$\endgroup$
  • 1
    $\begingroup$ I've spent time programming solvers, and totally agree with random restarts. They are easy to implement, and will improve performance. (Well, I also agree with watched literals, but random restarts are easier to implement). $\endgroup$ – Juho Sep 27 '16 at 16:08
  • $\begingroup$ Do you think basic DPLL with 2WL and random restarts (but without CDCL) is good enough to crack 1500 clauses with 300 variables? $\endgroup$ – Martin Berger Sep 27 '16 at 16:11
  • $\begingroup$ @MartinBerger Where are these numbers coming from? We know that it's not the size of the instance that matters, but the structure of it. I can give much smaller instances that will not be cracked easily even with state-of-the-art solvers. $\endgroup$ – Juho Sep 27 '16 at 16:14
  • $\begingroup$ @MartinBerger Ah, the numbers come from the question :-) But still, the answer depends entirely on the structure of the instance. $\endgroup$ – Juho Sep 27 '16 at 16:18
  • $\begingroup$ Variable and clause counts are only a very loose indication of the hardness of a SAT instance. See Backbones and Backdoors in Satisfiability for instance. For random k-SAT instances, a clause/variable ratio in the phase transition region generally indicates a hard instance. For structured problems, the counts may offer no indication at all. $\endgroup$ – Kyle Jones Sep 27 '16 at 16:22
0
$\begingroup$

I suggest to implement CDCL with 1-UIP (UIP = unique implication point) as heuristic to minimise the learned clause. Use 2WL to speed up unit-propagation. See here for a basic implementation of CDCL in Python.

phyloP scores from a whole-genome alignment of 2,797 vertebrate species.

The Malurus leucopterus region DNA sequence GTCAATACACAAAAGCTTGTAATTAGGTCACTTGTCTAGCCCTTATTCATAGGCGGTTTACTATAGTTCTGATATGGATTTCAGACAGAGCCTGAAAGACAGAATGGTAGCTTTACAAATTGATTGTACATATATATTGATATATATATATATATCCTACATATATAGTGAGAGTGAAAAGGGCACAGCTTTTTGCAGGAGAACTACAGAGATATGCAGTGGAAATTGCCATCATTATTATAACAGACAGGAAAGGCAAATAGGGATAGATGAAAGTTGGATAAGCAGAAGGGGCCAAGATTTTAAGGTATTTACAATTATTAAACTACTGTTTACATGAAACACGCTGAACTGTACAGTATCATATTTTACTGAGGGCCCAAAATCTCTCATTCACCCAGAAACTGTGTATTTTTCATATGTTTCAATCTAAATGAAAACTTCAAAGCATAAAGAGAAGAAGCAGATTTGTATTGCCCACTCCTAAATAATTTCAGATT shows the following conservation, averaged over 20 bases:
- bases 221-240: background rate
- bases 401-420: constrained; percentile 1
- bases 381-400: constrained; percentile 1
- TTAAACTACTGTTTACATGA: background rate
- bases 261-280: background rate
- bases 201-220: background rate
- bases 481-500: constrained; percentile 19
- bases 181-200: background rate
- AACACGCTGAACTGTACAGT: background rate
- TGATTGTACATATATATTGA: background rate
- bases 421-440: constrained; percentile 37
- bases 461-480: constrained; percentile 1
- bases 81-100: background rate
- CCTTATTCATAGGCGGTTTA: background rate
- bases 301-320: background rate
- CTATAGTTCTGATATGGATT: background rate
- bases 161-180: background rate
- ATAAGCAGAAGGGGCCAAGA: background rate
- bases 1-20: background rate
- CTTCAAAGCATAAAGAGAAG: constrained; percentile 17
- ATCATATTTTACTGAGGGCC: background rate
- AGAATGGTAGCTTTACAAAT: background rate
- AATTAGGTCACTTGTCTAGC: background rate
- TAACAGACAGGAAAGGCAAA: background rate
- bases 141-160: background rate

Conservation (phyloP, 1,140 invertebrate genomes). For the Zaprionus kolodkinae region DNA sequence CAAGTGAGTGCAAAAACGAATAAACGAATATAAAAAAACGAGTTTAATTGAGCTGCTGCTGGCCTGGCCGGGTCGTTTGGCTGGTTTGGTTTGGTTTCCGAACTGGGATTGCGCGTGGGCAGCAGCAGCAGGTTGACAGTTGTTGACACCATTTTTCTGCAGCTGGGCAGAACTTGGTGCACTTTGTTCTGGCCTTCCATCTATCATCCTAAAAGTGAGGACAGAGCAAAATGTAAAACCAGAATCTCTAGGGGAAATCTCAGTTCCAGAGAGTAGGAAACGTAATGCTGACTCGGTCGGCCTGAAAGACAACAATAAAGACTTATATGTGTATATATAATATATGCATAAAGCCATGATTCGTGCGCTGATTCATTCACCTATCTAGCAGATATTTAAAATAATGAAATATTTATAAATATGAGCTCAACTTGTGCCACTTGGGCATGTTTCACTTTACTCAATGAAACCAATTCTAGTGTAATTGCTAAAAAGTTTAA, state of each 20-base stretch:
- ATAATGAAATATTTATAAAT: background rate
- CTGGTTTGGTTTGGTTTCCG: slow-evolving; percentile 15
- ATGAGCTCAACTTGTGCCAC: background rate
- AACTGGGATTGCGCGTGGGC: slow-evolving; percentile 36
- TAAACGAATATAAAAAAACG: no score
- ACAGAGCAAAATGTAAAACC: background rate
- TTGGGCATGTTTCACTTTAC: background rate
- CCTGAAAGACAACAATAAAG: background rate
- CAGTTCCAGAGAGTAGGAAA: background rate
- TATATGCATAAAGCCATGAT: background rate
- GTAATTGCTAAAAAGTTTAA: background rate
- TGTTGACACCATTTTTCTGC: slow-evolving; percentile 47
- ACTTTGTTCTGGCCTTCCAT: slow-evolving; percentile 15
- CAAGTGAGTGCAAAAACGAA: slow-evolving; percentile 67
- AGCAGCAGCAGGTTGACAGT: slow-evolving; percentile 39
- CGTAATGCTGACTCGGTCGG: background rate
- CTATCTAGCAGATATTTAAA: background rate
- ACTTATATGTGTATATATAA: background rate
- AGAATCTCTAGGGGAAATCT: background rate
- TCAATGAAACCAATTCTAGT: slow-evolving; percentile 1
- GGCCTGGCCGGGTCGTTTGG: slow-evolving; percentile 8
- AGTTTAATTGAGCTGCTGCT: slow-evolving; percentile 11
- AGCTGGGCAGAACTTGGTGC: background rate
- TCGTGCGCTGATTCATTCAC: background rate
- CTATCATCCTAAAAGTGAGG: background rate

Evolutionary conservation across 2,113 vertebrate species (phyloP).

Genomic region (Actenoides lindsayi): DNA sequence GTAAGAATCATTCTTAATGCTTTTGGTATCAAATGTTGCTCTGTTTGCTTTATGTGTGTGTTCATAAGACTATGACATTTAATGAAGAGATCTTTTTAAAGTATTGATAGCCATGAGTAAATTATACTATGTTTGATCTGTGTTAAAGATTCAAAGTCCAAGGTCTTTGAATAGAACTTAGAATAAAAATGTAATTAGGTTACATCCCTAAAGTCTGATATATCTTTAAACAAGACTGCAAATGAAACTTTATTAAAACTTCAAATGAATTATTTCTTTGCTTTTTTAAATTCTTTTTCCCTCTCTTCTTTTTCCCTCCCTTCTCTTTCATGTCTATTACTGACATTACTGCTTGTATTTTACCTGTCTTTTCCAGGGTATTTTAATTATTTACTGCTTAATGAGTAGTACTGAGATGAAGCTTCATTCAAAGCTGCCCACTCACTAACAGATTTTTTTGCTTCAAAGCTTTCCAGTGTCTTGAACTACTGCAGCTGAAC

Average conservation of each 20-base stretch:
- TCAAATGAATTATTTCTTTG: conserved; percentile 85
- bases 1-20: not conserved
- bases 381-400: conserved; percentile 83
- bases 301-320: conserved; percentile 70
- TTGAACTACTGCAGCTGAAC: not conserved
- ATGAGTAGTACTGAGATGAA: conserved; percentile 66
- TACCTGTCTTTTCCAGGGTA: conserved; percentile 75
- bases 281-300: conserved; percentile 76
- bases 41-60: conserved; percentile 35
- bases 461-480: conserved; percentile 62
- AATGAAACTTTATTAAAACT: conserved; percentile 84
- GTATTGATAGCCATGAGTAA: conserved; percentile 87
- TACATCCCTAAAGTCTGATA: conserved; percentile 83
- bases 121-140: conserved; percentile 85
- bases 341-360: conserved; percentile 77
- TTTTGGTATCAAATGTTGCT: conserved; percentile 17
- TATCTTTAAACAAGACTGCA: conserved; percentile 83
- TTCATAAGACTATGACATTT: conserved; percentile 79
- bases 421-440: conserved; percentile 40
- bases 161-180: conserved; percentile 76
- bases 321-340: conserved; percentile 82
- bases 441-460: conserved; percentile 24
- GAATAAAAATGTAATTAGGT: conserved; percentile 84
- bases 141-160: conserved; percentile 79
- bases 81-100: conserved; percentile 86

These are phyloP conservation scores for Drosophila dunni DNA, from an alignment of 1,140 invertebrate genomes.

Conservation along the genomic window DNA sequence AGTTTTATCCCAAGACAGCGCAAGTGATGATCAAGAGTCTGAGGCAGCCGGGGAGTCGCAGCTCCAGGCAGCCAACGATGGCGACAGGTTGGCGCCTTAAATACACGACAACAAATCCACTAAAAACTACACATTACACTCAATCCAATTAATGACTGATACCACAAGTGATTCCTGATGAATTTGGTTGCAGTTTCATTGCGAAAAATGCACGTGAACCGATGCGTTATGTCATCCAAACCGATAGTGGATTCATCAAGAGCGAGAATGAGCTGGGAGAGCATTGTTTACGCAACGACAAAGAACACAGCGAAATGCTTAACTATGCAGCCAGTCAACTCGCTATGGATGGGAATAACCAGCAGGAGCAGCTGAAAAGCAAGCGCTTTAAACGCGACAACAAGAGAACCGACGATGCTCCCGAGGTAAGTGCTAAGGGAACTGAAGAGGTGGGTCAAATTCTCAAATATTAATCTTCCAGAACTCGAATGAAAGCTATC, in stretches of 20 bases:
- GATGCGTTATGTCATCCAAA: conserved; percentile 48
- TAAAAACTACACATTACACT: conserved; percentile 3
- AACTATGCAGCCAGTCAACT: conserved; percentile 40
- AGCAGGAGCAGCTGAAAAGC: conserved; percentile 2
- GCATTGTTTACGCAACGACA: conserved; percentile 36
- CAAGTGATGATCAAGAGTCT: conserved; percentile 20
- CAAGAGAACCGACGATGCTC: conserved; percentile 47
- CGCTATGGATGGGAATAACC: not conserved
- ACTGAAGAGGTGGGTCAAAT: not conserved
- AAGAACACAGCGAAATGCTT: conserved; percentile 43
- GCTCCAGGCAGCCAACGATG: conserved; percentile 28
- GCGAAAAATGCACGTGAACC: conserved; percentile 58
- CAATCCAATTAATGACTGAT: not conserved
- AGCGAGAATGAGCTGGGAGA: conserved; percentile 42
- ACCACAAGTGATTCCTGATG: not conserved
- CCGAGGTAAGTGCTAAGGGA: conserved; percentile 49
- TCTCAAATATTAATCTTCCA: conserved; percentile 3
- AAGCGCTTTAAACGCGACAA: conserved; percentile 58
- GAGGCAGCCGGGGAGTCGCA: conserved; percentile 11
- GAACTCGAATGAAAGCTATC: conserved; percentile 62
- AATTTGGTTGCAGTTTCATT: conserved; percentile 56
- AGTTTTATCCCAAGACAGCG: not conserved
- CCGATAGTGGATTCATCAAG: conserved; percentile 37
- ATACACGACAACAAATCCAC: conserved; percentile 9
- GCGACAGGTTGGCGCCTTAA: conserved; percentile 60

Things like VSIDS make sense only for CDCL, and are used to prune learned clauses. CDCL has a tendency to learn too much. But if you have only approx. 1.5k clauses, you should probably be able to live without pruning,

$\endgroup$
  • $\begingroup$ Thank you very much for the answer, Martin. I forgot to add that the clauses are pretty small. How good is 2WL for that case? $\endgroup$ – user1843790 Sep 27 '16 at 12:41
  • $\begingroup$ CDCL may generate large learned clauses. Try it out with another unit propagation algorithm first. If you abstract your unit-prop well, you should be able to replace the unit-prop without touching the rest of the code. Note however that the 2WL affects how you know that DPLL has terminated. $\endgroup$ – Martin Berger Sep 27 '16 at 13:12
  • $\begingroup$ Can you give evidence that shows that these proposals are "best" in some sense? $\endgroup$ – Raphael Sep 27 '16 at 18:50
  • $\begingroup$ @Raphael No. That's a hunch of mine, based on my own experiments with SAT solving. I don't think it's well understood which SAT-solving heuristics work well and why. $\endgroup$ – Martin Berger Sep 27 '16 at 20:40

Your Answer

By clicking “Post Your Answer”, you agree to our terms of service, privacy policy and cookie policy

Not the answer you're looking for? Browse other questions tagged or ask your own question.